Queen Elizabeth

“Although we are capable of great acts of kindness, history teaches us that we sometimes [or a little more] need saving from ourselves. From our recklessness or our greed. God sent into the world a unique person–neither a philosopher nor a general. . .But a Savior, with the power to forgive. Forgiveness lies at the heart of the Christian faith. . .It is in forgiveness that we feel the power of God’s love.”

Queen Elizabeth, 12/25/2011

Living and Dying Well – Encouragement from Christopher and Mary Love

Tower Hill Scaffold Site

On August 22, 1651, the authorities beheaded Christopher Love for his faith in the Lord Jesus Christ at Tower Hill, London, England.  His biography entitled “A Spectacle Unto God” chronicles his life and especially the love that his and his wife Mary shared. This couple had three children…she was pregnant with another child.  They had several children that had died in childbirth…that had passed on to heaven. It’s so incredibly amazing to see the love between these two people in their early thirties.

Christopher writes to his beloved wife on the day of his glorification: My most gracious beloved, I am now going from a prison to a palace.  I am going to heaven where there are two of my children and leaving you on earth where there are three of my babes.  Those two above need not my care but the three below need yours. I know that you are a woman of a sorrowful spirit…yet be comforted. Though your sorrow be great for your husband’s going out of the world, yet your pain shall be the less in bringing your child into this world. You shall be a joyful mother though you be a sad widow. Be not troubled to think what shall become of you and yours after my death… for be assured that my God and and the God of the widows and the fatherless will not forsake you but will wonderfully provide and be comforted in this: that though men take your husband from you, they cannot take your God from you. So do not think that you have lost your husband. But you are only parted from him for a while. In the meantime, your Savior will be your husband and a father to your children.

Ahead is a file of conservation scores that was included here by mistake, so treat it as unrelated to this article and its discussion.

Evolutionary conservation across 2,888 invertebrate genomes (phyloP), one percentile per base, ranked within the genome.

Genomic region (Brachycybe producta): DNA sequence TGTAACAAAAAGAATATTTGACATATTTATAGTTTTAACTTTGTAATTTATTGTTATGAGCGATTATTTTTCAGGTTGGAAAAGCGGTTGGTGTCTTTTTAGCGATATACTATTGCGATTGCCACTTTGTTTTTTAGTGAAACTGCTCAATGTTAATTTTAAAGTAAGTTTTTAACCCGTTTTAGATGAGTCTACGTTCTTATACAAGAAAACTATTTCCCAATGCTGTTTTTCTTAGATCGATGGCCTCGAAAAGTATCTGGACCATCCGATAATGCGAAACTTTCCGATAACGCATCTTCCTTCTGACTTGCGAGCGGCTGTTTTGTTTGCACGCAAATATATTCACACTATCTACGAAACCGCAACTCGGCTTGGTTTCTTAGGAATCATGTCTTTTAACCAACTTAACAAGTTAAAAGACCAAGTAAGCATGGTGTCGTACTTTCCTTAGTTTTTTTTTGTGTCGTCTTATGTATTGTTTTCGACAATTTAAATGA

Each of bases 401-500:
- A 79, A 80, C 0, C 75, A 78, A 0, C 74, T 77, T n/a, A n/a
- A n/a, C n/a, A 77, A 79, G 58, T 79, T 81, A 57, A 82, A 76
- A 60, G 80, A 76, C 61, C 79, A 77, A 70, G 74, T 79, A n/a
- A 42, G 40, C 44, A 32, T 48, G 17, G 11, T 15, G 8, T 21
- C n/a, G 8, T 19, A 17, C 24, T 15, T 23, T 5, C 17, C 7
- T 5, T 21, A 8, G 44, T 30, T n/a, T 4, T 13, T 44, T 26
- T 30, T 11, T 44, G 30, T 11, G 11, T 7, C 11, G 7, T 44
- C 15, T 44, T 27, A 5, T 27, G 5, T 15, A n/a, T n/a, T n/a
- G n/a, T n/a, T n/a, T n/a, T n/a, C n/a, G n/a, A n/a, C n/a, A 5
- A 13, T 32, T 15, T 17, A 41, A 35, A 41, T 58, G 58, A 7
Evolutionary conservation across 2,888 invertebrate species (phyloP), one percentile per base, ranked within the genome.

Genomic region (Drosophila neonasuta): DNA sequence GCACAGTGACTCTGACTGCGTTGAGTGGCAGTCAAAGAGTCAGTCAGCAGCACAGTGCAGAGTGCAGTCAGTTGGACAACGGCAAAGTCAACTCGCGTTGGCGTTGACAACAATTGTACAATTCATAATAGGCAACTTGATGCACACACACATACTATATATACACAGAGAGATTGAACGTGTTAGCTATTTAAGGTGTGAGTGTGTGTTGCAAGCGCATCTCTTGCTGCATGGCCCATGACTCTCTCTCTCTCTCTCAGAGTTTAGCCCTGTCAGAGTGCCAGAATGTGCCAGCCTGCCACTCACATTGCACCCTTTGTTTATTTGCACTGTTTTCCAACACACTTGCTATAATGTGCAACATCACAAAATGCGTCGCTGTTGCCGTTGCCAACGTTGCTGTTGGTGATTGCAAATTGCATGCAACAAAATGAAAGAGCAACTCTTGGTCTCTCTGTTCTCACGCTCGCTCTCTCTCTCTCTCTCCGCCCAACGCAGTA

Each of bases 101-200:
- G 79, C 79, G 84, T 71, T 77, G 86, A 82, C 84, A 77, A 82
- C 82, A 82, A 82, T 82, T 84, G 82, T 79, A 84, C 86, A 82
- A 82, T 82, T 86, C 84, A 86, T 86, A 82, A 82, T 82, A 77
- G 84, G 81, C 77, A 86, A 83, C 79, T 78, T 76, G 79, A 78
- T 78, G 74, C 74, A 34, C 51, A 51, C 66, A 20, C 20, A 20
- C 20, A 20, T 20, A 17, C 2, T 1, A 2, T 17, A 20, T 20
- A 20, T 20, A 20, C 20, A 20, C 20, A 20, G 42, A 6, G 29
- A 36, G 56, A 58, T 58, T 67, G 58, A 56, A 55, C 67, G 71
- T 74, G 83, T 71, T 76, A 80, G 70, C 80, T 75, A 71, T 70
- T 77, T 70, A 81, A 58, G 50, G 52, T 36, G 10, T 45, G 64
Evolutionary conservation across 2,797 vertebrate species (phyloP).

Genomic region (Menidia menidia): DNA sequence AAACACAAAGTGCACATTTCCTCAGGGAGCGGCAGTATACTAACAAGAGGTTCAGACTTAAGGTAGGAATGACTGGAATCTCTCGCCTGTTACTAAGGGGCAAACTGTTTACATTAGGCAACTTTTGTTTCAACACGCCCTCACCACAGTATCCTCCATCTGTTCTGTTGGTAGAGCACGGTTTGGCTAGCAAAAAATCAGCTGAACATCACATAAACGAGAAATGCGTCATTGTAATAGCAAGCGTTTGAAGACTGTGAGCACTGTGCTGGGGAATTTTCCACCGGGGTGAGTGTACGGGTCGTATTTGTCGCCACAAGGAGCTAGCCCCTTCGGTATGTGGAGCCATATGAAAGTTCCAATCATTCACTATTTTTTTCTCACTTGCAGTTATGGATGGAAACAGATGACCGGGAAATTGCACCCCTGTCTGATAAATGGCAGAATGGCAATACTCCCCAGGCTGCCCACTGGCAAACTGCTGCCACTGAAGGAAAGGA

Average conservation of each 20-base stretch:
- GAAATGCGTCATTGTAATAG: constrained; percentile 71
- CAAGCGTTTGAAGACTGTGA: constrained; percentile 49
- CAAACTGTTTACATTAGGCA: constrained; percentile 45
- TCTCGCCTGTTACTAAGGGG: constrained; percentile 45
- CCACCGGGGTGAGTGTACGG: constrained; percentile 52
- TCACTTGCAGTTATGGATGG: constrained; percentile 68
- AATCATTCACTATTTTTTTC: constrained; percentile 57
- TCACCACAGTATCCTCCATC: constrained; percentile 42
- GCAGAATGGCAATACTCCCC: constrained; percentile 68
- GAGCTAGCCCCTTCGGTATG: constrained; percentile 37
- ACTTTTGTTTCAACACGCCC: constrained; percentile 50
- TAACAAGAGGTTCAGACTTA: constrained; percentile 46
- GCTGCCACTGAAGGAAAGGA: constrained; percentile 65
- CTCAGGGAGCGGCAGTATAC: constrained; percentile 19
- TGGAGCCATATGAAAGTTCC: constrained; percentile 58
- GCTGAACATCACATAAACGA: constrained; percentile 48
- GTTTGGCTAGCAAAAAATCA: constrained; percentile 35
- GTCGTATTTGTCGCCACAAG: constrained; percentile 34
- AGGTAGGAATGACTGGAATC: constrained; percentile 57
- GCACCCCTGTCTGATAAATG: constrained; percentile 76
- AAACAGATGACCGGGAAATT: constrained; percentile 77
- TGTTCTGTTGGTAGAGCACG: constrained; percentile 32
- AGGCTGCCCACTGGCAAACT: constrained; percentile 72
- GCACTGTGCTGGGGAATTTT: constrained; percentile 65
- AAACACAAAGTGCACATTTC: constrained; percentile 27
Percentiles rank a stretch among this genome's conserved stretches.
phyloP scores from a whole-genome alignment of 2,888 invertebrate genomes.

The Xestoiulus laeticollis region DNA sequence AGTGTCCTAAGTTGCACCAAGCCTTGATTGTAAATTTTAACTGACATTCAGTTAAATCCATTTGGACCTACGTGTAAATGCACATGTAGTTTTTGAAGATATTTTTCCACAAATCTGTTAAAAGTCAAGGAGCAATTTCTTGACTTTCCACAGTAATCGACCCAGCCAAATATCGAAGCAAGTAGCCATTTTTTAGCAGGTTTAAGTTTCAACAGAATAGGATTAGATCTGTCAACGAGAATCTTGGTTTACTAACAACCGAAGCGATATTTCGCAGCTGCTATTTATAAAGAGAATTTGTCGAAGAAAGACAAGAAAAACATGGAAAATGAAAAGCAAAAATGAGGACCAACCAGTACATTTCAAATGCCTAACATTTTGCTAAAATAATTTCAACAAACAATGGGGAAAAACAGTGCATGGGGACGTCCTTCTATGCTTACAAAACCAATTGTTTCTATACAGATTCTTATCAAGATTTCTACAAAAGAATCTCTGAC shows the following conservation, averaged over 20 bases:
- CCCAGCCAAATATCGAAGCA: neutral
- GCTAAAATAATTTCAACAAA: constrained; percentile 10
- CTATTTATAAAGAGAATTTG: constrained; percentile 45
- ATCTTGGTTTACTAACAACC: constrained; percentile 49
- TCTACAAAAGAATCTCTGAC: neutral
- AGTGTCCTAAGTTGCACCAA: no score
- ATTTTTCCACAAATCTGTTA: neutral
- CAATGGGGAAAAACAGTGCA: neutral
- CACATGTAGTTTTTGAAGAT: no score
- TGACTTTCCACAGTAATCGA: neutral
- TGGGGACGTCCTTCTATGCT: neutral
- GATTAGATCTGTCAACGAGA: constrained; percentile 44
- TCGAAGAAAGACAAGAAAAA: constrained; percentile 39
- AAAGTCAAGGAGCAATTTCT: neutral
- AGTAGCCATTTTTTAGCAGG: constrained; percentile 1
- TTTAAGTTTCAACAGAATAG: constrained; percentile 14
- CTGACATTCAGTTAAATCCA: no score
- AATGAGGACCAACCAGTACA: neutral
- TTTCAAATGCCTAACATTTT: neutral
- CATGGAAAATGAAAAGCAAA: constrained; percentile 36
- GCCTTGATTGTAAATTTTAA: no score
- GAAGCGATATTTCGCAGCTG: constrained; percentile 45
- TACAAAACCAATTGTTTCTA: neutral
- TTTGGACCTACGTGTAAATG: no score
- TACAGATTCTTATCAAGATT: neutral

As he walked up to that podium and as he gave his brief presentation and prayed, there was a man who had come with great joy to see this ‘trouble-maker’ killed. But when he heard his speech, and when he heard his prayer, he was converted on the spot.

Christopher Love says, “there is but two steps between me and glory.  It is but lying down upon a block that I shall ascend upon a throne.  I am exchanging a pulpit for a scaffold and a scaffold for a throne. I am exchanging a guard of soldiers for a guard of angels to carry me to Abraham’s bosom.”

What confidence this engendered when you have this type of assurance of having an advocate in heaven. We see that in Acts 7:54-61 with Stephen. Here’s a man of God so soaked in the promises of scripture that, even in the midst of a human court condemning  judging him, he could smile.  He could face such brutality with confidence and calm because he had One who speaks to the Father on his behalf.  He speaks now on your behalf.  You can face life and death with courage and calm because Jesus sits and stands at the Father’s right hand.

The Stone Rolled Away – A Practical Lesson

Mark 16:3-4 – And they asked each other, “Who will roll the stone away from the entrance of the tomb?” But when they looked up, they saw that the stone, which was very large, had been rolled away.